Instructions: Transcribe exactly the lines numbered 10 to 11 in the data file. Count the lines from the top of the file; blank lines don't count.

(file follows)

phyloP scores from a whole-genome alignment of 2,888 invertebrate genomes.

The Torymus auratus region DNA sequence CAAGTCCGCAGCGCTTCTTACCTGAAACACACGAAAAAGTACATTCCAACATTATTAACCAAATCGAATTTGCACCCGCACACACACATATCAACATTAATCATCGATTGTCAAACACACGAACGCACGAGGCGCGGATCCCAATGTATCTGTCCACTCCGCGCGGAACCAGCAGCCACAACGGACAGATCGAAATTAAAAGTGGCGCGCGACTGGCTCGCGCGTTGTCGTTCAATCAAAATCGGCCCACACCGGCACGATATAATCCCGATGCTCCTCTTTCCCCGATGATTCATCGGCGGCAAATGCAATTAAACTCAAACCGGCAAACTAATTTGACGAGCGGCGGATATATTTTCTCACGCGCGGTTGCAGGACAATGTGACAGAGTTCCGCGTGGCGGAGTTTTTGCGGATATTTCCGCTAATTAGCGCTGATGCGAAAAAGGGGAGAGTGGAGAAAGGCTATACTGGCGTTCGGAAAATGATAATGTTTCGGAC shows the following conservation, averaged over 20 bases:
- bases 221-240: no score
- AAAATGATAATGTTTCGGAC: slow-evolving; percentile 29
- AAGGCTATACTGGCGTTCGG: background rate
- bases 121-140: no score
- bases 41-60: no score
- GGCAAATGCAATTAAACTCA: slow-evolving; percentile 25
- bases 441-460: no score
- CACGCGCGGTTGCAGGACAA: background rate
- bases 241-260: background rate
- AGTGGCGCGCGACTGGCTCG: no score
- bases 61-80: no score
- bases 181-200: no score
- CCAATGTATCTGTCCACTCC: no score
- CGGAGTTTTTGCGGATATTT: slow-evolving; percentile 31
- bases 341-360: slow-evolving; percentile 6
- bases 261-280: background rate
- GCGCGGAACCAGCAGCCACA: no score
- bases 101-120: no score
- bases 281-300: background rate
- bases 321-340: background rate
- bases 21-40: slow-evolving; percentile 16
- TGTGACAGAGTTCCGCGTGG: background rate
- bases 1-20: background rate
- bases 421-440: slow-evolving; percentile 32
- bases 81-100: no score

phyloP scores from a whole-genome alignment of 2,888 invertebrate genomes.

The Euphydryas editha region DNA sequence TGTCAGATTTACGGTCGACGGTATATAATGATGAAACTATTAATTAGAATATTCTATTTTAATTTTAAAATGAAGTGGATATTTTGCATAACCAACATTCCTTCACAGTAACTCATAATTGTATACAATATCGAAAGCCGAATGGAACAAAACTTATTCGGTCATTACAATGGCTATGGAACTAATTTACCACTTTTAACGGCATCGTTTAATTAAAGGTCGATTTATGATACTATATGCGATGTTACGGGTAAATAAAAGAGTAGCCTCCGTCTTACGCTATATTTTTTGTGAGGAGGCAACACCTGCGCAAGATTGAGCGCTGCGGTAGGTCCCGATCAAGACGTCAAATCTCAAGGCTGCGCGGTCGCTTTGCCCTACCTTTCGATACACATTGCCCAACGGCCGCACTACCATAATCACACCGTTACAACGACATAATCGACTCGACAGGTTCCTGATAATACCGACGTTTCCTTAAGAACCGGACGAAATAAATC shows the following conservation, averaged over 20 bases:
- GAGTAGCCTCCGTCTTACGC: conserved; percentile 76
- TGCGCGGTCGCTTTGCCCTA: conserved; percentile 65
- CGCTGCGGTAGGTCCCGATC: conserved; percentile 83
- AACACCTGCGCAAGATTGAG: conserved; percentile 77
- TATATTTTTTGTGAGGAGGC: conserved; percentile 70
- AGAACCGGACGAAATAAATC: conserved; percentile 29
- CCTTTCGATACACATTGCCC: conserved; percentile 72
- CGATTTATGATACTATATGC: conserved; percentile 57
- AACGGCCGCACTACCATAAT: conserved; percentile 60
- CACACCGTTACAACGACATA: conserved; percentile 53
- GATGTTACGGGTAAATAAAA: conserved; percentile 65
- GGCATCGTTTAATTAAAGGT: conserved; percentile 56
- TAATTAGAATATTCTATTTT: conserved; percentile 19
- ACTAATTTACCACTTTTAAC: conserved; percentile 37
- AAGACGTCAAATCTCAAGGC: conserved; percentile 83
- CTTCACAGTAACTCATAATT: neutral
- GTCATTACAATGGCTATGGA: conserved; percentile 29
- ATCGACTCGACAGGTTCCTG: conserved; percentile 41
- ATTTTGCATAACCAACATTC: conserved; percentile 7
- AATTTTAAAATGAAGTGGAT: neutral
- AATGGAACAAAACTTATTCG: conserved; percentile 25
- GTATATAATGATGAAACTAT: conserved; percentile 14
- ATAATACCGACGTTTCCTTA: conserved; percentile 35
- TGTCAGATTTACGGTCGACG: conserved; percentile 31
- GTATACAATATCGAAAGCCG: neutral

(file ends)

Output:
- CACGCGCGGTTGCAGGACAA: background rate
- bases 241-260: background rate